The price of auto fuel is regulated in The Bahamas by the government. By regulation, wholesalers are permitted to add 33 cents per gallon to their landed fuel cost, and retailers are allowed to add 54 cents per gallon to their cost. The government adds a tax of approximately $1.10 per gallon. As of Thursday, March 5, 2015, the price of regular gas was $4.04 at Shell and $4.18 per gallon at both Esso and Rubis.

Consumer complaints
While the price of fuel is regulated, its quality is not. And therein lies the problem. An automobile executive recently observed that one of the problems that automobile owners encounter is the poor quality of fuel which is not always compatible with the newer generation engines that are found in the marketplace today. This problem is exacerbated by the absence of adequate standards for monitor fuel quality.
In newer cars, computerized engines are calibrated for high quality fuel. Consequently, when the consumer purchases a lower fuel quality, car engines have to work harder in order to optimize their performance. This arises because modern cars sense that they are burning a lower grade of fuel and cannot optimize automobile performance.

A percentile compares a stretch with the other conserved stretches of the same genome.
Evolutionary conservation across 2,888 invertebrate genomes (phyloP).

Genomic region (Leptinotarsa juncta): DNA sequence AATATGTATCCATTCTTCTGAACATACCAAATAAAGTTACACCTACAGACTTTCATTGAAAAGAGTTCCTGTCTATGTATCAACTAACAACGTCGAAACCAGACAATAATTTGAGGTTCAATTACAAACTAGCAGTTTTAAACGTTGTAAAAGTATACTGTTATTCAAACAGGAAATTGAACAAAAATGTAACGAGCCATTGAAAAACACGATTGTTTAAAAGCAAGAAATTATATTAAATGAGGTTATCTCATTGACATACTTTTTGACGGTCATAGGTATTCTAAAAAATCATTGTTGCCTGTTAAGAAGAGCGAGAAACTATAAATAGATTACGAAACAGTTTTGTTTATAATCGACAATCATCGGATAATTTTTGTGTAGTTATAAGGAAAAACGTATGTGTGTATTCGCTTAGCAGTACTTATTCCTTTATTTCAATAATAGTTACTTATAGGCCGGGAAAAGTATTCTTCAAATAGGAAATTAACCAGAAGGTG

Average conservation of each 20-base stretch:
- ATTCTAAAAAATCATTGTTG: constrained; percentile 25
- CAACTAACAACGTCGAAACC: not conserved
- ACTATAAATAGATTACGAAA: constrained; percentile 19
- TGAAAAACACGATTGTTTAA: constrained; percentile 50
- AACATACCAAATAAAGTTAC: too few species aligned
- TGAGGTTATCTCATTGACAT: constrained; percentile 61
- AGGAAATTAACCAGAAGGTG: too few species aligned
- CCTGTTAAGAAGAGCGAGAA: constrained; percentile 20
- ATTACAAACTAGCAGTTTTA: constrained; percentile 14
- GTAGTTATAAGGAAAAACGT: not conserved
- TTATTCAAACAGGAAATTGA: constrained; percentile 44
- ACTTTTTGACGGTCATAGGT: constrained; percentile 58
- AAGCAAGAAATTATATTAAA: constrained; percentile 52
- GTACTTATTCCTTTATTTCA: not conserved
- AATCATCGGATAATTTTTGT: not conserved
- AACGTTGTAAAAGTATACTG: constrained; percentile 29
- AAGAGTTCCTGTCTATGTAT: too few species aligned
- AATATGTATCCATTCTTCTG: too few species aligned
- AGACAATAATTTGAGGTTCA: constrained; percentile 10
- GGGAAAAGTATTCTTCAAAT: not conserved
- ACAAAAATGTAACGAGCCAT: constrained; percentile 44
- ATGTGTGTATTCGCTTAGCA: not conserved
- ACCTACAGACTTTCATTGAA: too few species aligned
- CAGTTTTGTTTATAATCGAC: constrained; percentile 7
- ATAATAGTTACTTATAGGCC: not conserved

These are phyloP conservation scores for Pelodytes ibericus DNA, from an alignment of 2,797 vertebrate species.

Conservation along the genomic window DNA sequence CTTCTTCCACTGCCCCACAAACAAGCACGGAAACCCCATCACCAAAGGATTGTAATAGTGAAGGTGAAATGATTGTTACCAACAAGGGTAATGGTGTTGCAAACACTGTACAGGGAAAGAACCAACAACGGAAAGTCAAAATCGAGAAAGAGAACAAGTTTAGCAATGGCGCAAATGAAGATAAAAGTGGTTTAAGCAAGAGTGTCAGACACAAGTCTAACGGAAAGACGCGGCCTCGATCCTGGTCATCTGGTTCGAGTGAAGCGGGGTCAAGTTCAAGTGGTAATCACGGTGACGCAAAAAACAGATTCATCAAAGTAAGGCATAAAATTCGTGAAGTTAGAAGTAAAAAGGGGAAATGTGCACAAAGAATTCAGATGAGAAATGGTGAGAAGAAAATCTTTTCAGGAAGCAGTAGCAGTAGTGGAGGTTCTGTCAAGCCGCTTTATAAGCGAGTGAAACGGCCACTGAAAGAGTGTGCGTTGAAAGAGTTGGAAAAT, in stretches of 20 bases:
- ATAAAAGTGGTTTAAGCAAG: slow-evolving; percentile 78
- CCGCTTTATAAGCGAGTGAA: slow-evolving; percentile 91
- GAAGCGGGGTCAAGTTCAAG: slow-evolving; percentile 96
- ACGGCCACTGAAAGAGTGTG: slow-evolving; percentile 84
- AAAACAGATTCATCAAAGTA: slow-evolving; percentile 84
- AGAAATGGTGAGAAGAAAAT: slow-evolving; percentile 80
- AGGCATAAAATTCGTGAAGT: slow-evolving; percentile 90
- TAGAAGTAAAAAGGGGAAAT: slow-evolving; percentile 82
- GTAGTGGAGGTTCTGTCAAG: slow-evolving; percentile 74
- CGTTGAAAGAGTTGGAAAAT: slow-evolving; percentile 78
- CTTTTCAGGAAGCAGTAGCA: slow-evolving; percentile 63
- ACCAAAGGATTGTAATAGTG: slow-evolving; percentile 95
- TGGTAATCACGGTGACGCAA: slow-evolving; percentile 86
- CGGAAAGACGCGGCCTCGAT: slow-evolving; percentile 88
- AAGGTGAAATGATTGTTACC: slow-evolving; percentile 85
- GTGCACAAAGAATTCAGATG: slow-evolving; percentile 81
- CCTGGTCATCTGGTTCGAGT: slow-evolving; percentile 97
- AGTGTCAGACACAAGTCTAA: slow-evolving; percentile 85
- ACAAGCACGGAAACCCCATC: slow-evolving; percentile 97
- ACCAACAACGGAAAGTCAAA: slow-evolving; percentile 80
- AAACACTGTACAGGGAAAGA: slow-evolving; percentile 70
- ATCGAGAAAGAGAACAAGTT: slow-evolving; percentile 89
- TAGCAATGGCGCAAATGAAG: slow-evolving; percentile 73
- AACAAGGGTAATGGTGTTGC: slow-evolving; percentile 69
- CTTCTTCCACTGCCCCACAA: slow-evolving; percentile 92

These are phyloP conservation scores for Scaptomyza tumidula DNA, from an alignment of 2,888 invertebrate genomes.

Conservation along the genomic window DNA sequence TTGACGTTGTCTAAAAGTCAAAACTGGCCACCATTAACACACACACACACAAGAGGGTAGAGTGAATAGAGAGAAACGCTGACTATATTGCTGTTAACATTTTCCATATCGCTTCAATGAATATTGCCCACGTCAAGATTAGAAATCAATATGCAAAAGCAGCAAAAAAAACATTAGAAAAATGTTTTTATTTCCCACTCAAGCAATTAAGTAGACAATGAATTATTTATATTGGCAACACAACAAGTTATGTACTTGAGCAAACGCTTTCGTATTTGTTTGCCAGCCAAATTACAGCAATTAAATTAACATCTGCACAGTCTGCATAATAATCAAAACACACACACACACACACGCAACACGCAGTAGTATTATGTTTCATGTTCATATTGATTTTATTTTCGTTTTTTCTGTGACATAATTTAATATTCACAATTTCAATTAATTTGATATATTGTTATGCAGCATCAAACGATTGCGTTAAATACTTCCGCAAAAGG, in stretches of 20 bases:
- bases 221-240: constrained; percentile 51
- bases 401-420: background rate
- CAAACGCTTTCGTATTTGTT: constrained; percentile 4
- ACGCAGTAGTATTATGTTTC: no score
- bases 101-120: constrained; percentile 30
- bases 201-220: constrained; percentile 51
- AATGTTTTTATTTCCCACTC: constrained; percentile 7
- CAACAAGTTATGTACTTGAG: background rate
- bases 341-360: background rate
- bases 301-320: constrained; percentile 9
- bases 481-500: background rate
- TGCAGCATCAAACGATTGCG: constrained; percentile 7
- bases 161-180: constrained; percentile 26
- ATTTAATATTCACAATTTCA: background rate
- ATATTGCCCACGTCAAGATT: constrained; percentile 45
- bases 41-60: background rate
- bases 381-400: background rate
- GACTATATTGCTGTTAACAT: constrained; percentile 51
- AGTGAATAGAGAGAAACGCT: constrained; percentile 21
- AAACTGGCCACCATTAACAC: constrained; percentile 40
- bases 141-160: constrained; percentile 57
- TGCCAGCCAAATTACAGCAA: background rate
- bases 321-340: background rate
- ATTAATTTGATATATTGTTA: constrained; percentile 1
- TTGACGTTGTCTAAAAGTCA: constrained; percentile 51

Drivers frequently experience inadequate engine power, acceleration hesitation, engine carbonizing and premature wearing of oxygen sensors as a result of low octane fuel.
As a result, when drivers complain that there is a problem with their vehicles, sometimes the real problem is actually the poor quality of fuel that consumers are purchasing from gas stations. Automobile dealers are deluged with complaints about their cars' performances, which has occasionally resulted in them refunding monies to the customer and, in some cases, dealers are even required to have the factory rewrite computer programs in order to enable vehicles they sell to adapt to the lower quality fuels that are sold here.